When it comes to climate change, we’ve all heard how our actions are contributing to the change in global temperature. While some believe this is a result of industrialisation others say it is a mere blip on the earth’s vast timeframe. No matter where you are in the world or what your belief, you’ve probably experienced some degree of change in the climate this year. From heatwaves across Europe to heavy rains, typhoons and flash flooding in Asia, this year has been quite extraordinary.
Now how does this relate to the company car? If you are of the school of thought that industrialisation is acting as the catalyst to accelerate climate change then the car is definitely a part of this catalyst.
To combat the environmental impacts of driving, the car manufacturing industry has spent millions on research and development programs to make cars more eco-friendly. The result? We’ve seen a surge in affordable and luxury electric and hybrid cars on the market in the last five years. Lately, some vehicle manufacturers have been in the news for falsifying emissions testing results, however, the new breed of cars is certainly better than what we’ve been driving. The new vehicles require little or no fuel and emit less pollutants. With diesel cars being phased out, our reliance on petrol will start to reduce as we move to more eco-friendly cars.
Whilst electric cars for personal use is on the rise, a number of organisations are opting for a fleet of electric vans. Electric company cars are also gradually gaining popularity in the private sector. For most employees, the main reasons for switching to electric cars is to save on the ever rising cost of fuel and minimising one’s environmental impacts. Employees using company cars also see a slight financial gain which simultaneously benefits the company. I am not an accountant by any means, but I am aware that one of the criteria for tax on vehicles is based on CO2 emissions. As most electric vehicles have low emissions, this reduces the benefit in kind amount for the employee and also class 1a national insurance for the company. So this year, my husband and I both decided to opt for a more eco-friendly car. He opted for the Mitsubishi Outlander Phev, I went for the Hyundai Ioniq.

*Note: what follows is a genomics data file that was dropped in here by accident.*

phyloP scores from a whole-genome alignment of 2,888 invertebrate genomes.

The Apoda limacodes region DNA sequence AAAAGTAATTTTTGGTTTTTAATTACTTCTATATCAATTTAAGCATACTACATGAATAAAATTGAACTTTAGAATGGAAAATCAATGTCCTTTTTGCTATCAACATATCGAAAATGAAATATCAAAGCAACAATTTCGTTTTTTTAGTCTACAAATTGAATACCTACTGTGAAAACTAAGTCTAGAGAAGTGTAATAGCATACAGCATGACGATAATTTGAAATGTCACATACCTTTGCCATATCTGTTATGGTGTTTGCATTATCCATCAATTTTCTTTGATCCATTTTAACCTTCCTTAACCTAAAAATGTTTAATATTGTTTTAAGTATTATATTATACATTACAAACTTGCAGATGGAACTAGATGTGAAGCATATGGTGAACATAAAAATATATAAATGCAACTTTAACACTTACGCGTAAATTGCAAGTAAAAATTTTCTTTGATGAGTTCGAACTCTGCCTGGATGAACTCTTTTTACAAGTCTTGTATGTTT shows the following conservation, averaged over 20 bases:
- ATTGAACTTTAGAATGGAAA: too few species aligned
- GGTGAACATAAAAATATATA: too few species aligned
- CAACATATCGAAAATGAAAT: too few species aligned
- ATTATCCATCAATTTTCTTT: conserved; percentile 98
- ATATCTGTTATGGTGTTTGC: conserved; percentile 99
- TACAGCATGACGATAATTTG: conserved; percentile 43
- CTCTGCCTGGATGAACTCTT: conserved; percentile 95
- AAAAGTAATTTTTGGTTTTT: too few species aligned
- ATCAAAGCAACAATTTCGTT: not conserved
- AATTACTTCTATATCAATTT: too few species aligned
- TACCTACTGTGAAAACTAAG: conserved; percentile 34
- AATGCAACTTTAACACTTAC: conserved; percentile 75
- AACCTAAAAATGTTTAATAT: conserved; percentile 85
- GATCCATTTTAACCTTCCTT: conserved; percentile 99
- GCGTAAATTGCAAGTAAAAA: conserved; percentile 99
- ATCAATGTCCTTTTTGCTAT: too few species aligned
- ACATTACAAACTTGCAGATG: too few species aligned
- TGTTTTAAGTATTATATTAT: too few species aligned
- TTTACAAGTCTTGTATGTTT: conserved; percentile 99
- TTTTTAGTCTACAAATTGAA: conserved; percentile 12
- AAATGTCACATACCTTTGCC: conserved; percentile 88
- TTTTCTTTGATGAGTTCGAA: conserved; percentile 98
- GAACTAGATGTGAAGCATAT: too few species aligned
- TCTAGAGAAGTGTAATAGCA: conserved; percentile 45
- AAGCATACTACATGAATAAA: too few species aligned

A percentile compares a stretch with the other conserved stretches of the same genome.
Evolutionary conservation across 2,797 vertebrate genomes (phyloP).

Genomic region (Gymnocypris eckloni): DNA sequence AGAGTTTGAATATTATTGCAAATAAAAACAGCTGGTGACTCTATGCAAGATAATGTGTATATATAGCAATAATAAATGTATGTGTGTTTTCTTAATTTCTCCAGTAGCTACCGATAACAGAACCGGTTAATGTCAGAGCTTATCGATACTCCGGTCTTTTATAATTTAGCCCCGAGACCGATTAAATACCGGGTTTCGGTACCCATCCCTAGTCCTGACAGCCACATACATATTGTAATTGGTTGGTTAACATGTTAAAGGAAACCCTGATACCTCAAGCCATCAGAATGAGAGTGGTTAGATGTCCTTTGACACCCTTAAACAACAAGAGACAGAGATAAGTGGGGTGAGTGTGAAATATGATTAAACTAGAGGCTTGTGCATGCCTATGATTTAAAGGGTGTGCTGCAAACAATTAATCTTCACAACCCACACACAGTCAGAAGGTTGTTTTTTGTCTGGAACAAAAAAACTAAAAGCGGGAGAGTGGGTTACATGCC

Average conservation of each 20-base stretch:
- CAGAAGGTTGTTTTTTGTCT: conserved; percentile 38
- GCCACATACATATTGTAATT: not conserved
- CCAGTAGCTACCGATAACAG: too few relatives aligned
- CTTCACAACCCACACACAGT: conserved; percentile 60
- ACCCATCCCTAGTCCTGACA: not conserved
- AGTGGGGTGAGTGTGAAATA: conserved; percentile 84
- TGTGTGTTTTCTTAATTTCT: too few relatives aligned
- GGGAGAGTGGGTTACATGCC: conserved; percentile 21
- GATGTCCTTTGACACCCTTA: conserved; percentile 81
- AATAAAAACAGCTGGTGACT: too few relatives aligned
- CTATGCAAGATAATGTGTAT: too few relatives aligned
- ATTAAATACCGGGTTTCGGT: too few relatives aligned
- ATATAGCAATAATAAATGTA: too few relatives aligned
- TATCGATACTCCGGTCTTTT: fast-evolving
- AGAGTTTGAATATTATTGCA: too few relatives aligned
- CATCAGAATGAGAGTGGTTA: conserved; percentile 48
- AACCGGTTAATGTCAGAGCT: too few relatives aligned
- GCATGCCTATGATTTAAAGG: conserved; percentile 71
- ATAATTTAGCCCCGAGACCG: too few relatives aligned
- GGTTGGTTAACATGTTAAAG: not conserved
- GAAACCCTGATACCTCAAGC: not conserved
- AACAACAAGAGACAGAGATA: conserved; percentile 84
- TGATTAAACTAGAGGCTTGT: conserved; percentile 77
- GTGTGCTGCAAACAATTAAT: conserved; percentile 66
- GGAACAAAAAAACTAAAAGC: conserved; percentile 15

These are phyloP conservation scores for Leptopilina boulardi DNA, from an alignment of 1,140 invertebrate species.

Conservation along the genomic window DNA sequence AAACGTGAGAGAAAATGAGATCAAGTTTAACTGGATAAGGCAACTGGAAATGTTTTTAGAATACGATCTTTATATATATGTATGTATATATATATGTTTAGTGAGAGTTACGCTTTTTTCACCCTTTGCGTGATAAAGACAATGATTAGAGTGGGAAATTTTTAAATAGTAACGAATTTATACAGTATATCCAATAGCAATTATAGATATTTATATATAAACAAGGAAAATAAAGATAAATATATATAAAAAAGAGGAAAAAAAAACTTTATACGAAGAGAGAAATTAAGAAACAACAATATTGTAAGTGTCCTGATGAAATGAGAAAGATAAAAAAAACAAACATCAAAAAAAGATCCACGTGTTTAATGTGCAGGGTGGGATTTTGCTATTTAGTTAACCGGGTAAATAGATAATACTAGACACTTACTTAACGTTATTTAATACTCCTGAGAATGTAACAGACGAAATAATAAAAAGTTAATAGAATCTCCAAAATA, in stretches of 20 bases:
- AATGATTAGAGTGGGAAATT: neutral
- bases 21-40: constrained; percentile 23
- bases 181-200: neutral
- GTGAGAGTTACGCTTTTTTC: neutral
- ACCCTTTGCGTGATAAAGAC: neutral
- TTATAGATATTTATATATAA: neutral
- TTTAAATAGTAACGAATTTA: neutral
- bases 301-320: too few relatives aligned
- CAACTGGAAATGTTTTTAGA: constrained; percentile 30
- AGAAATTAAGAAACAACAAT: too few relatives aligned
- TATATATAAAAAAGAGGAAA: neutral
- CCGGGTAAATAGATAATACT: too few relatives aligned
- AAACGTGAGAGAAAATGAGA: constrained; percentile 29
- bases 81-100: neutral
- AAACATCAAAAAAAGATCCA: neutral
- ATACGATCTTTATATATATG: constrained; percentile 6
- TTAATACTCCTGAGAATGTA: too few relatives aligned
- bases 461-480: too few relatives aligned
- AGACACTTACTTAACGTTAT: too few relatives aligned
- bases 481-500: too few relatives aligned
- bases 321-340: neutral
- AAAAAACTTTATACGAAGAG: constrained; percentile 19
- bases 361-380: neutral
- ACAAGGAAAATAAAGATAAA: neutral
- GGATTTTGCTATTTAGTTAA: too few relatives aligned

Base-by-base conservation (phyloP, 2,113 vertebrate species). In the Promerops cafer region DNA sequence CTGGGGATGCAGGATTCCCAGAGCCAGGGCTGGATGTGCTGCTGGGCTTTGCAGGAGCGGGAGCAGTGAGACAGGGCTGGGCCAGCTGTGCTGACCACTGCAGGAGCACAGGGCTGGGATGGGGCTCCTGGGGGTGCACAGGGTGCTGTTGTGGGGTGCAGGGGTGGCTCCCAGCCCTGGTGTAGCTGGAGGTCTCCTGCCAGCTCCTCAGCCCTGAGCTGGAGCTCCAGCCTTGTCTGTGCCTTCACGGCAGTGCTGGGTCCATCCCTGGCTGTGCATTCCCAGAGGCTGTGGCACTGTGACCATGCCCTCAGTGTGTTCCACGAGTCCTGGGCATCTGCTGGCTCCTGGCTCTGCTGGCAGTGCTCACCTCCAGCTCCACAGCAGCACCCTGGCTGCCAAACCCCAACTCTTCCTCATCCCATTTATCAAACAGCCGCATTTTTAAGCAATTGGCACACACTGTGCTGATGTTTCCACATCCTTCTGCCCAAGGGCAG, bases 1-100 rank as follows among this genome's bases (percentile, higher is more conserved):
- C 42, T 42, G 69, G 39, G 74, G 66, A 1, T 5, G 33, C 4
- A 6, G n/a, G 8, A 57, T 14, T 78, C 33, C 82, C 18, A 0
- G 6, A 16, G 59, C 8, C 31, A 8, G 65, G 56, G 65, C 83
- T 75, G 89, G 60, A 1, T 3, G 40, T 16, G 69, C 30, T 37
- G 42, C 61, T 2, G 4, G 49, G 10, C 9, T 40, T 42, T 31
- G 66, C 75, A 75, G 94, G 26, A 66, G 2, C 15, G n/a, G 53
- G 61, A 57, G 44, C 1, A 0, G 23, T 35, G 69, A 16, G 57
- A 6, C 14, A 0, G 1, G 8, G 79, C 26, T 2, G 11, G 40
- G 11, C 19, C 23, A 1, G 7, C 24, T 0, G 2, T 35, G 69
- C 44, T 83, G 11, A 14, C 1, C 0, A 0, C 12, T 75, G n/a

If you are planning to change your company car anytime soon, why not look into the benefits of an electric or hybrid – saving yourself some money and benefitting the environment? You could see a potential saving of £500 to £1500 per annum. This of course will depend on the car you choose. It’s always worth speaking to an expert in the field, such as an accountant, to gain more information on how the switch could benefit you and the company.